Father’s Day is upon us and it always gets us thinking...
Sure, Father’s Day is about celebrating and appreciating the father figures in our lives. After all, many of us wouldn’t be who we are today without them.
But it can also be a day to consider the future, talk, plan, and prepare.
- What happens if dad gets ill or has an accident?
- Does he have an estate plan?
- Is our family prepared to make the decisions that come with aging, illness and the end of life?
Even though it doesn’t exactly sound like a party, it IS important. Retirement and estate planning should be a family affair. We’ve seen first-hand what can happen when families don’t make these plans together; fights ensue, last wishes go unfulfilled, money is lost and time is wasted.
Ok, fine. You don’t have to scare dad on his special day (but if he hasn’t made plans he should be scared!!!!), but pondering "what would I do without my dad?" makes sense on Father's Day, doesn't it? And even though it SUCKS to consider life without him, it is going to happen.
After the cards, gifts and dinner, you might want to have ‘the talk’ with dad. Ease into the conversation and use this blog as your guide.
– Not just dad, but everyone who is over the age of 18 needs an (). It has nothing to do with having money. Once we turn 18, no one can make healthcare decisions for us without an AHCD. This means you can’t for your 18 year old kid, you can’t for your spouse or significant other, you can’t for your aging parent, period. Your AHCD must include a HIPAA waiver too. This is the privacy act that prevents a doctor or nurse from speaking to anyone other than the patient, without his/her express permission. If the patient is enduring a medical crisis, unconscious or mentally not all there, he/she cannot provide that permission. Be certain your AHCD includes a HIPAA waiver so your Health Care Agent can make informed decisions on your behalf!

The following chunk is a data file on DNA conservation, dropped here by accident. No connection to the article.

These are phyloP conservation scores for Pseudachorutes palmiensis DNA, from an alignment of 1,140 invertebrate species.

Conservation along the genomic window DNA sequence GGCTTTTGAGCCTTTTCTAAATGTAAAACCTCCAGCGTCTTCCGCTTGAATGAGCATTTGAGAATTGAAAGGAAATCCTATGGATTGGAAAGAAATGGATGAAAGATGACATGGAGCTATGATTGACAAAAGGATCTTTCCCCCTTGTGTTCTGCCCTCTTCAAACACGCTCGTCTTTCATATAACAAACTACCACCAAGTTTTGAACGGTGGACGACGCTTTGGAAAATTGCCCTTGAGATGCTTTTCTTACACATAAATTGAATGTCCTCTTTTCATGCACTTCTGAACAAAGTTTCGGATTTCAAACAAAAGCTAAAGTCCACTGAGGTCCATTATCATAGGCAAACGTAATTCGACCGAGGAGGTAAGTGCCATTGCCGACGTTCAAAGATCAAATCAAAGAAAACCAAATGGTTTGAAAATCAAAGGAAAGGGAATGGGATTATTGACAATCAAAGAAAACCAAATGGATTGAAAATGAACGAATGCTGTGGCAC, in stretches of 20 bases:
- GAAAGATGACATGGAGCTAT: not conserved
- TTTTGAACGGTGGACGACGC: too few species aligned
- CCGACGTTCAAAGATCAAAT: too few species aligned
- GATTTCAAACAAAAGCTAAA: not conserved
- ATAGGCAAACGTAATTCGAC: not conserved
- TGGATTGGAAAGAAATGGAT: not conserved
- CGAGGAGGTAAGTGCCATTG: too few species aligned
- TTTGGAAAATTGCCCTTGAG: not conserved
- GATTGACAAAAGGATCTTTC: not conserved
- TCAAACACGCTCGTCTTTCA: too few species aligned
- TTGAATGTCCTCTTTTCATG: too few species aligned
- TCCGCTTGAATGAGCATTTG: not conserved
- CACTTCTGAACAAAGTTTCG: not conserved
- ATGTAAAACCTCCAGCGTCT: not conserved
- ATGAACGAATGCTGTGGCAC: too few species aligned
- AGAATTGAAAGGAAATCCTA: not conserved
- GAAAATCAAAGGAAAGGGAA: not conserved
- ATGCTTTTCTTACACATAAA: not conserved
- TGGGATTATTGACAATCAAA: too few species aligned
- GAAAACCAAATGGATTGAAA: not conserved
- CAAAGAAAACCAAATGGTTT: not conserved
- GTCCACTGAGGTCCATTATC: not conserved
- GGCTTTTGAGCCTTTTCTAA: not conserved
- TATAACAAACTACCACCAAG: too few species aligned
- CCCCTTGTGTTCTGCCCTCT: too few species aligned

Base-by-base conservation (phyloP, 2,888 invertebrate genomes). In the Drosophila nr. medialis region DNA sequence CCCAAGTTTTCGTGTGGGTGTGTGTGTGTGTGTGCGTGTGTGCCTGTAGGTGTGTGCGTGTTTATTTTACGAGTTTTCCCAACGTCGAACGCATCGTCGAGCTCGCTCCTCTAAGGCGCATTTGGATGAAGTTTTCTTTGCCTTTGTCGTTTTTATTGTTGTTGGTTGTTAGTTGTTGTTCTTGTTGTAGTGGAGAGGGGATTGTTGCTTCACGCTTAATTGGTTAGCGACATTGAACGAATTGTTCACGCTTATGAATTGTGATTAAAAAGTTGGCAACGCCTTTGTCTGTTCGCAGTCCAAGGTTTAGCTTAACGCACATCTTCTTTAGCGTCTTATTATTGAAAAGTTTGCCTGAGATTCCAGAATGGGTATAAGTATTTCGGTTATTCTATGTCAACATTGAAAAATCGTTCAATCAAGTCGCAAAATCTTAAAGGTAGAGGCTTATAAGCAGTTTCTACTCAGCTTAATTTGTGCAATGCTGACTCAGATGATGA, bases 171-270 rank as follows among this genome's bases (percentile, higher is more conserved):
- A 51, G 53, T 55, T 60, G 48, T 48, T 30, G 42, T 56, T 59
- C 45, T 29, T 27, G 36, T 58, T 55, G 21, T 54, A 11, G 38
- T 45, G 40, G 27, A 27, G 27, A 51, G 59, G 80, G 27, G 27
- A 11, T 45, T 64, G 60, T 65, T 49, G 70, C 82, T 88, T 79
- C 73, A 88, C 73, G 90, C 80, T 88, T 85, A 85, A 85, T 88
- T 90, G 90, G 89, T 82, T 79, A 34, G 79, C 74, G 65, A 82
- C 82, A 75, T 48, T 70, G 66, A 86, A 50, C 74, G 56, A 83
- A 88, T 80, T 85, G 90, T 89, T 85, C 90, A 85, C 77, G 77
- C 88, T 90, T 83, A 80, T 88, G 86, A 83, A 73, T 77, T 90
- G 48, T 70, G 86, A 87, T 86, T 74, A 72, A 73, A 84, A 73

Durable Power of Attorney for Finance– The DPOA allows your dad to name who will be able make financial and legal decisions for him should he become incapacitated. Who will pay dad’s bills if he loses the ability to manage his own finances? Who will have the power to speak with an attorney, insurance company, the IRS, Social Security, etc. on his behalf?
Without the AHCD and DPOA, a judge will have to decide who can make these decisions for dad. The process of a conservatorship is very invasive and expensive. Remember that you CANNOT create these documents once you lose mental capacity so they really should be created today! Accidents and acute illnesses happen every day. They are sad and difficult for families where an estate plan is not in order but they are devastating without one.